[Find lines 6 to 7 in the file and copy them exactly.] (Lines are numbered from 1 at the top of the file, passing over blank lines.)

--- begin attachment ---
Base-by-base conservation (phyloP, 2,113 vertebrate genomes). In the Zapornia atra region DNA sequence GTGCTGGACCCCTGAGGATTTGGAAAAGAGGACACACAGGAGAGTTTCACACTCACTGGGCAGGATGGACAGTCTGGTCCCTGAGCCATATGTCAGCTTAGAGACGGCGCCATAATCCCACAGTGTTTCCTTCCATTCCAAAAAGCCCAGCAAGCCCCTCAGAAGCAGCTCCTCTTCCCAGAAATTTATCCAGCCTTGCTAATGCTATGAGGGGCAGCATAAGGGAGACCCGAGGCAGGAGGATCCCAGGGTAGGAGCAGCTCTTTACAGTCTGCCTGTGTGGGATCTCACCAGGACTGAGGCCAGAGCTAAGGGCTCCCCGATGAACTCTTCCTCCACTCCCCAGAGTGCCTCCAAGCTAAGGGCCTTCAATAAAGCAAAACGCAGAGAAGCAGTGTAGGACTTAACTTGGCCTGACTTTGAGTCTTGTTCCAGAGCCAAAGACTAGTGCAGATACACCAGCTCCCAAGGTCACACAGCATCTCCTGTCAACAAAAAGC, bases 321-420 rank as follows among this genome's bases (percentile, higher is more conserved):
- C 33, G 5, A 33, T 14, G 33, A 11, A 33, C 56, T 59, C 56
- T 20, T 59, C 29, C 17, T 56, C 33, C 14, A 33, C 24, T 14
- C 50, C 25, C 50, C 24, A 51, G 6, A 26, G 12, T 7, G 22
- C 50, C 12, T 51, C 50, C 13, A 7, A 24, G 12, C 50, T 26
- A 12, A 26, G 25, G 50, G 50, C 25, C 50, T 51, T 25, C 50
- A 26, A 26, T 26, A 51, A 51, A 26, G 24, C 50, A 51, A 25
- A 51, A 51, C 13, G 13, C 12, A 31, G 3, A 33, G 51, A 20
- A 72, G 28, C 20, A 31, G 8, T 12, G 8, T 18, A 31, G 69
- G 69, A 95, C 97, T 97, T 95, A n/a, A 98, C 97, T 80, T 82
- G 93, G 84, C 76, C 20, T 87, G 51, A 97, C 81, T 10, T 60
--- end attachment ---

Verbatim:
- A 12, A 26, G 25, G 50, G 50, C 25, C 50, T 51, T 25, C 50
- A 26, A 26, T 26, A 51, A 51, A 26, G 24, C 50, A 51, A 25